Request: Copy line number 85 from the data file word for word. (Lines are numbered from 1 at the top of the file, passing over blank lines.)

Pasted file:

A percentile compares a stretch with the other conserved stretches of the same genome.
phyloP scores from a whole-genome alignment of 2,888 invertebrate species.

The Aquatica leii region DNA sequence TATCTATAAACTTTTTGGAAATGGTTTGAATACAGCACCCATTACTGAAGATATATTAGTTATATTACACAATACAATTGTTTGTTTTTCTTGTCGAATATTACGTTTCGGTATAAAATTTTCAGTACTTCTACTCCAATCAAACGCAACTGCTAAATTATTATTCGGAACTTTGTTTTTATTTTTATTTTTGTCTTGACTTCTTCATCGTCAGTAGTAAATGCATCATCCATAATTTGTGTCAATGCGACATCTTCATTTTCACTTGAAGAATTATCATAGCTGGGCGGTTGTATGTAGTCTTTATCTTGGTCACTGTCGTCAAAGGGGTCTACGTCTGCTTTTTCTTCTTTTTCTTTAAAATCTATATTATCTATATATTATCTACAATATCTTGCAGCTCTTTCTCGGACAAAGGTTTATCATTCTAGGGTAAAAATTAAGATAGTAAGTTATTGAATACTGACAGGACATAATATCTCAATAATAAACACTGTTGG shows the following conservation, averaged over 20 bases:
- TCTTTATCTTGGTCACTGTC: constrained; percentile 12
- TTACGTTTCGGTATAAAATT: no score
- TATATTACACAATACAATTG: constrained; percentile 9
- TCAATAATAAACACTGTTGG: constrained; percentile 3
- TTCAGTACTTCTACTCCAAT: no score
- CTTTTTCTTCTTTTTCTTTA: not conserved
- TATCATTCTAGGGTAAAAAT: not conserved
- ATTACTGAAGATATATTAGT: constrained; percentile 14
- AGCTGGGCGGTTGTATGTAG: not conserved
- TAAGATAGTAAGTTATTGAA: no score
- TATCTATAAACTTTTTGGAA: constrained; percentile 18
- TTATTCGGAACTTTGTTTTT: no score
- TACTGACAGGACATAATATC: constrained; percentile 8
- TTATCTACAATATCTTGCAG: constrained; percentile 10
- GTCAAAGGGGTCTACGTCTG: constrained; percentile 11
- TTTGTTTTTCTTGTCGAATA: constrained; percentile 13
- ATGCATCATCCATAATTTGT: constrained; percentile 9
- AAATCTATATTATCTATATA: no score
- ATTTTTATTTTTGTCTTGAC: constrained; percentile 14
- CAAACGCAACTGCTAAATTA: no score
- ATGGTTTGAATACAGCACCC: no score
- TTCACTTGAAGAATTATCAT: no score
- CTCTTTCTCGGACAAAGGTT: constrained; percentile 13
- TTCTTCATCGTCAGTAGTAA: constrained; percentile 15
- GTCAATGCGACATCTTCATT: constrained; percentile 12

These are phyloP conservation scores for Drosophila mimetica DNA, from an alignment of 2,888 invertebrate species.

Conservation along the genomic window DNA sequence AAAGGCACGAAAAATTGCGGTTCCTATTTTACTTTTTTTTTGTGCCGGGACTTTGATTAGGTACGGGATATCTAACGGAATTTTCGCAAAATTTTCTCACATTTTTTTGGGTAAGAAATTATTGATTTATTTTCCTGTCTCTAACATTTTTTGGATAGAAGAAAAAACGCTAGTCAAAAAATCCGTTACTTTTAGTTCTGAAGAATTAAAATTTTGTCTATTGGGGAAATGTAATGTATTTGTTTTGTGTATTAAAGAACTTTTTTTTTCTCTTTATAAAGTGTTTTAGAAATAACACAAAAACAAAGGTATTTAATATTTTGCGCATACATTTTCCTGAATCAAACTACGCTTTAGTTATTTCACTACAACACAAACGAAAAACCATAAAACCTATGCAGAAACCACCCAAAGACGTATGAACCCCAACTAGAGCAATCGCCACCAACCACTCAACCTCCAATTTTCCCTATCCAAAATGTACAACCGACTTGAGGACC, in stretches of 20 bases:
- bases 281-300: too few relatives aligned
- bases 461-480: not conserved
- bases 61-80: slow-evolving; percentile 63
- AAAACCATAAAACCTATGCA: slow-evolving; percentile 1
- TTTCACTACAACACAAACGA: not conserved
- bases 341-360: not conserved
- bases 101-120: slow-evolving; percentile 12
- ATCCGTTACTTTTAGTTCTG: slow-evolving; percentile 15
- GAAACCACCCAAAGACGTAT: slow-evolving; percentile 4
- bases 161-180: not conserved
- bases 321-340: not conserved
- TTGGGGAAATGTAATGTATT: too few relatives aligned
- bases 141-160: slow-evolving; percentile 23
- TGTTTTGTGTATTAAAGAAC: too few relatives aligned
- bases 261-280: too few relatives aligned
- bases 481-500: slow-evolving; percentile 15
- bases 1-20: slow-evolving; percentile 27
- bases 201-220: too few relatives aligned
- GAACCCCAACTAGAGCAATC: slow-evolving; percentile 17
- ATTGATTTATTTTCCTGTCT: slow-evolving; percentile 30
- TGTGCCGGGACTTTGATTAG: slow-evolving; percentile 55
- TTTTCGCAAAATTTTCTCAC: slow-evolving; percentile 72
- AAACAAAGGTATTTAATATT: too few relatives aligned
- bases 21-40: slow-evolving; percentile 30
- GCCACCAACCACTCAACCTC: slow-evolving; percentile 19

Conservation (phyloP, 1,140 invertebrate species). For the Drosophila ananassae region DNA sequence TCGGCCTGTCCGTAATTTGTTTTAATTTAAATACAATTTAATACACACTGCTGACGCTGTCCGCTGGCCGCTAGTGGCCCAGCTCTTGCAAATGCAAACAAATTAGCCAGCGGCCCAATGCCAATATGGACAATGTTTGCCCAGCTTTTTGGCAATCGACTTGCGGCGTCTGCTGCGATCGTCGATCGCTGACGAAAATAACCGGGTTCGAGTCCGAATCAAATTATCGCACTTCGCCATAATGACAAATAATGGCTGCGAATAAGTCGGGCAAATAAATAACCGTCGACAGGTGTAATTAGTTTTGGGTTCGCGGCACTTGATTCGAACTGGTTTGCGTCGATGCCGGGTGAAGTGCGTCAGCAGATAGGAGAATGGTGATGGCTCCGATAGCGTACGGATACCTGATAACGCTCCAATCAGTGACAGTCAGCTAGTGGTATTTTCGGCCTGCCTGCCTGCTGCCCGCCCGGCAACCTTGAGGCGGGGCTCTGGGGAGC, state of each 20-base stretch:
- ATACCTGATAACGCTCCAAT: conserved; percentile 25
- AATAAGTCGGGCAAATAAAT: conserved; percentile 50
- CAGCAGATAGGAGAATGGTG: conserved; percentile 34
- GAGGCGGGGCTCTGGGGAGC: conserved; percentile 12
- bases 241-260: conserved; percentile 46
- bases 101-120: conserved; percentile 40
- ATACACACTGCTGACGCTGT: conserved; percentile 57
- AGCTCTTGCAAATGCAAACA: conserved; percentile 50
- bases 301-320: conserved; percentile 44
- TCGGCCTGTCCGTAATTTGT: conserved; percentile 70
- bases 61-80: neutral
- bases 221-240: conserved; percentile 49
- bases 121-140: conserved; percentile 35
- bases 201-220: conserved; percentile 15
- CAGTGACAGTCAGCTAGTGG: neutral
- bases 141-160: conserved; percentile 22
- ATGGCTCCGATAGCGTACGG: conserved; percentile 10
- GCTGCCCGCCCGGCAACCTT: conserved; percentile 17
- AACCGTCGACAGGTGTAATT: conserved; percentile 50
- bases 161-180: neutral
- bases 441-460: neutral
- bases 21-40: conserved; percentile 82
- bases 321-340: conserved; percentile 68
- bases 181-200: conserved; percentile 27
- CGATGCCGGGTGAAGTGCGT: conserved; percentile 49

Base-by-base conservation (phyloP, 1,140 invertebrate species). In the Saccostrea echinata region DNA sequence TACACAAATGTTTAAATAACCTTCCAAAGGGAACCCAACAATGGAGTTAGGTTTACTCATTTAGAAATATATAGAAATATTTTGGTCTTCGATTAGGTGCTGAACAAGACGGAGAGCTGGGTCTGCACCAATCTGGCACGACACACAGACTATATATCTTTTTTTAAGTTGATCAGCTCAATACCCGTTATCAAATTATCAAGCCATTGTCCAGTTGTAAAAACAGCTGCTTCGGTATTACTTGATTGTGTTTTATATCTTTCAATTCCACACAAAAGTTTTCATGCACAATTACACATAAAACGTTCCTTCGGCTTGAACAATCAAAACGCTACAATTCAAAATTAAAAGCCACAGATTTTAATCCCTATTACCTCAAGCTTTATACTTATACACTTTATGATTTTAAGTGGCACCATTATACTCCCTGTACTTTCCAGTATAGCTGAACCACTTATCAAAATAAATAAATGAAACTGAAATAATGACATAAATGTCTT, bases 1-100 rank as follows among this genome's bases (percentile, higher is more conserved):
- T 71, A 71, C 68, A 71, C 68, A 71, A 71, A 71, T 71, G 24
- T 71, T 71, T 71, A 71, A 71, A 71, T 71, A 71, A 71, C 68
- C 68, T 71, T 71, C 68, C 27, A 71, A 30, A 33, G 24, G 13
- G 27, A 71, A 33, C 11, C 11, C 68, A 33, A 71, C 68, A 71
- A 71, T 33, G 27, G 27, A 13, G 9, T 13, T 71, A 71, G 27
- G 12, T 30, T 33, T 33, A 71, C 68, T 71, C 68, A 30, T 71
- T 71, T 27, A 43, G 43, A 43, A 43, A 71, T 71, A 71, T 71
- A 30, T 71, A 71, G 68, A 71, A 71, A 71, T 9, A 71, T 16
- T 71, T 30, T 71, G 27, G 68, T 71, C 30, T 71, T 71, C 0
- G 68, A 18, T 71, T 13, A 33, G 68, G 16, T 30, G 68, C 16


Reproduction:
- C 68, T 71, T 71, C 68, C 27, A 71, A 30, A 33, G 24, G 13